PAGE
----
Boosting joint models for longitudinal and time-to-event data
Joint models for longitudinal and time-to-event data have gained a lot of attention in the last few years as they are a helpful technique clinical studies where longitudinal outcomes are recorded alongside event times. Those two processes are often linked and the two outcomes should thus be modeled jointly in order to prevent the potential bias introduced by independent modeling. Commonly, joint models are estimated in likelihood-based expectation maximization or Bayesian approaches using frameworks where variable selection is problematic and that do not immediately work for high-dimensional data. In this paper, we propose a boosting algorithm tackling these challenges by being able to simultaneously estimate predictors for joint models and automatically select the most influential variables even in high-dimensional data situations. We analyze the performance of the new algorithm in a simulation study and apply it to the Danish cystic fibrosis registry that collects longitudinal lung function data on patients with cystic fibrosis together with data regarding the onset of pulmonary infections. This is the first approach to combine state-of-the art algorithms from the field of machine-learning with the model class of joint models, providing a fully data-driven mechanism to select variables and predictor effects in a unified framework of boosting joint models.
Clustering Huge Number of Financial Time Series: A Panel Data Approach With High-Dimensional Predictors and Factor Structures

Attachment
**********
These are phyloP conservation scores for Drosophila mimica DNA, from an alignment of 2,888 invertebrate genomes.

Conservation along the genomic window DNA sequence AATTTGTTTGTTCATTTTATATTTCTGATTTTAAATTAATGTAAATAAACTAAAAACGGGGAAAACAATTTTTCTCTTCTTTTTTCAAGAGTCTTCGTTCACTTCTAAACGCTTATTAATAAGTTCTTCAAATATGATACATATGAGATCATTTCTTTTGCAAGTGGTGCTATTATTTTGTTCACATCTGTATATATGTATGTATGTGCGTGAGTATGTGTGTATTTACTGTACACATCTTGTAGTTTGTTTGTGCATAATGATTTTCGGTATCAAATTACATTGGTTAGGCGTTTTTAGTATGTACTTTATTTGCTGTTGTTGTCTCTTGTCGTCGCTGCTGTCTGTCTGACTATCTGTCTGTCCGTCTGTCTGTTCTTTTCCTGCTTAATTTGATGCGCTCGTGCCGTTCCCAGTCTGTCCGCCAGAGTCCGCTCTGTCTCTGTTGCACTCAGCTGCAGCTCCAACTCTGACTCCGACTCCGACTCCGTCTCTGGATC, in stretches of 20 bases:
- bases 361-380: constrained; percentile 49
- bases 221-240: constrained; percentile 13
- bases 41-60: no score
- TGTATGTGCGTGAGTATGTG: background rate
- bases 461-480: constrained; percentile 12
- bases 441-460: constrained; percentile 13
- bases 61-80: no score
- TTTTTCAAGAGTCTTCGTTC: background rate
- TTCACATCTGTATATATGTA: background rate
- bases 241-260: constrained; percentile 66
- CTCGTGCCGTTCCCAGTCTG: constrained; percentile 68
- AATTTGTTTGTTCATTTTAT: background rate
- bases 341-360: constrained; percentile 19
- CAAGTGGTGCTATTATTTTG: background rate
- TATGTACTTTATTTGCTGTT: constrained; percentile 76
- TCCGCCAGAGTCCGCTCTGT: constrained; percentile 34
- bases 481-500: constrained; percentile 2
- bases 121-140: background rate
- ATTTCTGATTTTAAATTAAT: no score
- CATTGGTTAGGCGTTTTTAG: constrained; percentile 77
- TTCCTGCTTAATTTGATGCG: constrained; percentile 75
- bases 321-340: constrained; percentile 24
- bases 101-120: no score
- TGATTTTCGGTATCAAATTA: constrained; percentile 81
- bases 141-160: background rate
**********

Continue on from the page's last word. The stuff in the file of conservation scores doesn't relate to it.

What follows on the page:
(AMER STATISTICAL ASSOC, 2017-01-01)
This article introduces a new procedure for clustering a large number of financial time series based on high-dimensional panel data with grouped factor structures. The proposed method attempts to capture the level of similarity of each of the time series based on sensitivity to observable factors as well as to the unobservable factor structure. The proposed method allows for correlations between observable and unobservable factors and also allows for cross-sectional and serial dependence and heteroscedasticities in the error structure, which are common in financial markets. In addition, theoretical properties are established for the procedure. We apply the method to analyze the returns for over 6000 international stocks from over 100 financial markets. The empirical analysis quantifies the extent to which the U.S. subprime crisis spilled over to the global financial markets. Furthermore, we find that nominal classifications based on either listed market, industry, country or region are insufficient to characterize the heterogeneity of the global financial markets. Supplementary materials for this article are available online.
The rich get richer, the poor get even: Perceived socioeconomic position influences micro-social distributions of wealth
Economic inequality has a robust negative effect on a range of important societal outcomes, including health, wellbeing, and education. Yet, it remains insufficiently understood why, how, and by whom unequal systems tend to be perpetuated. In two studies we examine whether psychological mindsets adopted by the wealthy and the poor in their micro-social transactions act to perpetuate or challenge inequality. We hypothesized that occupying a wealthier socioeconomic position promotes the pursuit of self-interest and contributes to inequality maintenance; poorer socioeconomic position, on the other hand, should promote the pursuit of fairness and equality restoration. In Study 1, participants completed an ultimatum game as proposers after being primed to believe they are wealthier or poorer, offering money to either poor or wealthy responders. As expected, the wealthy pursued their self-interest and the net effect of this behavior contributes to the maintenance of inequality. Conversely, the poor pursued fairness and the net effect of this behavior challenges inequality. In Study 2, participants were responders deciding whether to accept or reject unfair distributions. Compared to the wealthier, the poorer challenged inequality by rejecting unequal offers. The links between micro-social processes and macro-societal inequality are discussed.
Budget rules and flexibility in the public sector: Towards a taxonomy
(Wiley: 24 months, 2016)